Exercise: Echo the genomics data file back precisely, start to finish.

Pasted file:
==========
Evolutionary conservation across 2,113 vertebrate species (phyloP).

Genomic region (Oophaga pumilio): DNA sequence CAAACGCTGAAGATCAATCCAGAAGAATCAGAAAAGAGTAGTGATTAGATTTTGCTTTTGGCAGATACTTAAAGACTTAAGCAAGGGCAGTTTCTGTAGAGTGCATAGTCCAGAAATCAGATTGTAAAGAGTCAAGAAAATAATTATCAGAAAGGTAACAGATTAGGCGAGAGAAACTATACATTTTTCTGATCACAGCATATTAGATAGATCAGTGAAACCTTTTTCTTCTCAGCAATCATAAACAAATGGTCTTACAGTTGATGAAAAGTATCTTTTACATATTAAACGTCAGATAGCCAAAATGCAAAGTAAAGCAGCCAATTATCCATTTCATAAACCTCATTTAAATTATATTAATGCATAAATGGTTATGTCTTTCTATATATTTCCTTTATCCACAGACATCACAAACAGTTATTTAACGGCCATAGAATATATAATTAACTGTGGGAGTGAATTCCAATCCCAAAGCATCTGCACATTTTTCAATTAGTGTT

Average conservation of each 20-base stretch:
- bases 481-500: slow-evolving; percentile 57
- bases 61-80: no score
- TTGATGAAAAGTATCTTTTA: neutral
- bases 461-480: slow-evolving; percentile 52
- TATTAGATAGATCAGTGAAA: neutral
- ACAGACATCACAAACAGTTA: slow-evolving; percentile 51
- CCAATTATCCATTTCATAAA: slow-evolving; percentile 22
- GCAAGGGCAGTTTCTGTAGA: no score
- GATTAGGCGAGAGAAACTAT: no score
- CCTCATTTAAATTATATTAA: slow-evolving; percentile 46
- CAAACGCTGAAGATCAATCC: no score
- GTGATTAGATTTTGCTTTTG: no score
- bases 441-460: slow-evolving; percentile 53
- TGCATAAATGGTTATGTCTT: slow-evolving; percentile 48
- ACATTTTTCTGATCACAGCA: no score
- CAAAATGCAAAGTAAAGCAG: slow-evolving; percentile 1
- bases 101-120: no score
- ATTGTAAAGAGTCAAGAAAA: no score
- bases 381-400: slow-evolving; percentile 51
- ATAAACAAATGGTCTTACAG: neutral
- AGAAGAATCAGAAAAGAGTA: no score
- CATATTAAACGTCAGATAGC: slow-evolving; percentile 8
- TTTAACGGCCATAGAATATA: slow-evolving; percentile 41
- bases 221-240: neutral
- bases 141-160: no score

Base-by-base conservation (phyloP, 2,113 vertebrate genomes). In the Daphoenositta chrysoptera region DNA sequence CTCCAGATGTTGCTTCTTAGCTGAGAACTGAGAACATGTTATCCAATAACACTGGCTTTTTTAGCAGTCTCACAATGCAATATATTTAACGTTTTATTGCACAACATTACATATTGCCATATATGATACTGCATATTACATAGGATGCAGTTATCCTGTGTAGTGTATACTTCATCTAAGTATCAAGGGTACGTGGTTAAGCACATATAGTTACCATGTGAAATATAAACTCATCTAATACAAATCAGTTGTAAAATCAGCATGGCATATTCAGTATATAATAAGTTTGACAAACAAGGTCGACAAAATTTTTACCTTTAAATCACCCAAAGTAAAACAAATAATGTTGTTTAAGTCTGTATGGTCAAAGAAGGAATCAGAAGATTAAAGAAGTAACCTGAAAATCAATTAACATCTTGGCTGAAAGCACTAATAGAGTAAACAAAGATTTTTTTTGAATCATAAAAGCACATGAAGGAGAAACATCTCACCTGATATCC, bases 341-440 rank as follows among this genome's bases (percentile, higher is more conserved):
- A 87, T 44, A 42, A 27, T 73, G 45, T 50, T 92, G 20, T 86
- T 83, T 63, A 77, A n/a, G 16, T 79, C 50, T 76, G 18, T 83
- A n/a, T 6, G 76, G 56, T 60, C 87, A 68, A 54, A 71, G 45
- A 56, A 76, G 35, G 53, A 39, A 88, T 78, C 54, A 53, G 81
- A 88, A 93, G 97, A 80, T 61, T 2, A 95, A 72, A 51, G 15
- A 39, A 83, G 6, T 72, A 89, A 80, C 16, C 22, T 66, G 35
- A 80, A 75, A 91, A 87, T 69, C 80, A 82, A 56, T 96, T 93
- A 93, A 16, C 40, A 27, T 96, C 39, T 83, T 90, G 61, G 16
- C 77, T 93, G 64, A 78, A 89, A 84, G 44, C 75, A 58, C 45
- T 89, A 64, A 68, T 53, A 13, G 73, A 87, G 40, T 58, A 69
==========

Evolutionary conservation across 2,113 vertebrate species (phyloP).

Genomic region (Oophaga pumilio): DNA sequence CAAACGCTGAAGATCAATCCAGAAGAATCAGAAAAGAGTAGTGATTAGATTTTGCTTTTGGCAGATACTTAAAGACTTAAGCAAGGGCAGTTTCTGTAGAGTGCATAGTCCAGAAATCAGATTGTAAAGAGTCAAGAAAATAATTATCAGAAAGGTAACAGATTAGGCGAGAGAAACTATACATTTTTCTGATCACAGCATATTAGATAGATCAGTGAAACCTTTTTCTTCTCAGCAATCATAAACAAATGGTCTTACAGTTGATGAAAAGTATCTTTTACATATTAAACGTCAGATAGCCAAAATGCAAAGTAAAGCAGCCAATTATCCATTTCATAAACCTCATTTAAATTATATTAATGCATAAATGGTTATGTCTTTCTATATATTTCCTTTATCCACAGACATCACAAACAGTTATTTAACGGCCATAGAATATATAATTAACTGTGGGAGTGAATTCCAATCCCAAAGCATCTGCACATTTTTCAATTAGTGTT

Average conservation of each 20-base stretch:
- bases 481-500: slow-evolving; percentile 57
- bases 61-80: no score
- TTGATGAAAAGTATCTTTTA: neutral
- bases 461-480: slow-evolving; percentile 52
- TATTAGATAGATCAGTGAAA: neutral
- ACAGACATCACAAACAGTTA: slow-evolving; percentile 51
- CCAATTATCCATTTCATAAA: slow-evolving; percentile 22
- GCAAGGGCAGTTTCTGTAGA: no score
- GATTAGGCGAGAGAAACTAT: no score
- CCTCATTTAAATTATATTAA: slow-evolving; percentile 46
- CAAACGCTGAAGATCAATCC: no score
- GTGATTAGATTTTGCTTTTG: no score
- bases 441-460: slow-evolving; percentile 53
- TGCATAAATGGTTATGTCTT: slow-evolving; percentile 48
- ACATTTTTCTGATCACAGCA: no score
- CAAAATGCAAAGTAAAGCAG: slow-evolving; percentile 1
- bases 101-120: no score
- ATTGTAAAGAGTCAAGAAAA: no score
- bases 381-400: slow-evolving; percentile 51
- ATAAACAAATGGTCTTACAG: neutral
- AGAAGAATCAGAAAAGAGTA: no score
- CATATTAAACGTCAGATAGC: slow-evolving; percentile 8
- TTTAACGGCCATAGAATATA: slow-evolving; percentile 41
- bases 221-240: neutral
- bases 141-160: no score

Base-by-base conservation (phyloP, 2,113 vertebrate genomes). In the Daphoenositta chrysoptera region DNA sequence CTCCAGATGTTGCTTCTTAGCTGAGAACTGAGAACATGTTATCCAATAACACTGGCTTTTTTAGCAGTCTCACAATGCAATATATTTAACGTTTTATTGCACAACATTACATATTGCCATATATGATACTGCATATTACATAGGATGCAGTTATCCTGTGTAGTGTATACTTCATCTAAGTATCAAGGGTACGTGGTTAAGCACATATAGTTACCATGTGAAATATAAACTCATCTAATACAAATCAGTTGTAAAATCAGCATGGCATATTCAGTATATAATAAGTTTGACAAACAAGGTCGACAAAATTTTTACCTTTAAATCACCCAAAGTAAAACAAATAATGTTGTTTAAGTCTGTATGGTCAAAGAAGGAATCAGAAGATTAAAGAAGTAACCTGAAAATCAATTAACATCTTGGCTGAAAGCACTAATAGAGTAAACAAAGATTTTTTTTGAATCATAAAAGCACATGAAGGAGAAACATCTCACCTGATATCC, bases 341-440 rank as follows among this genome's bases (percentile, higher is more conserved):
- A 87, T 44, A 42, A 27, T 73, G 45, T 50, T 92, G 20, T 86
- T 83, T 63, A 77, A n/a, G 16, T 79, C 50, T 76, G 18, T 83
- A n/a, T 6, G 76, G 56, T 60, C 87, A 68, A 54, A 71, G 45
- A 56, A 76, G 35, G 53, A 39, A 88, T 78, C 54, A 53, G 81
- A 88, A 93, G 97, A 80, T 61, T 2, A 95, A 72, A 51, G 15
- A 39, A 83, G 6, T 72, A 89, A 80, C 16, C 22, T 66, G 35
- A 80, A 75, A 91, A 87, T 69, C 80, A 82, A 56, T 96, T 93
- A 93, A 16, C 40, A 27, T 96, C 39, T 83, T 90, G 61, G 16
- C 77, T 93, G 64, A 78, A 89, A 84, G 44, C 75, A 58, C 45
- T 89, A 64, A 68, T 53, A 13, G 73, A 87, G 40, T 58, A 69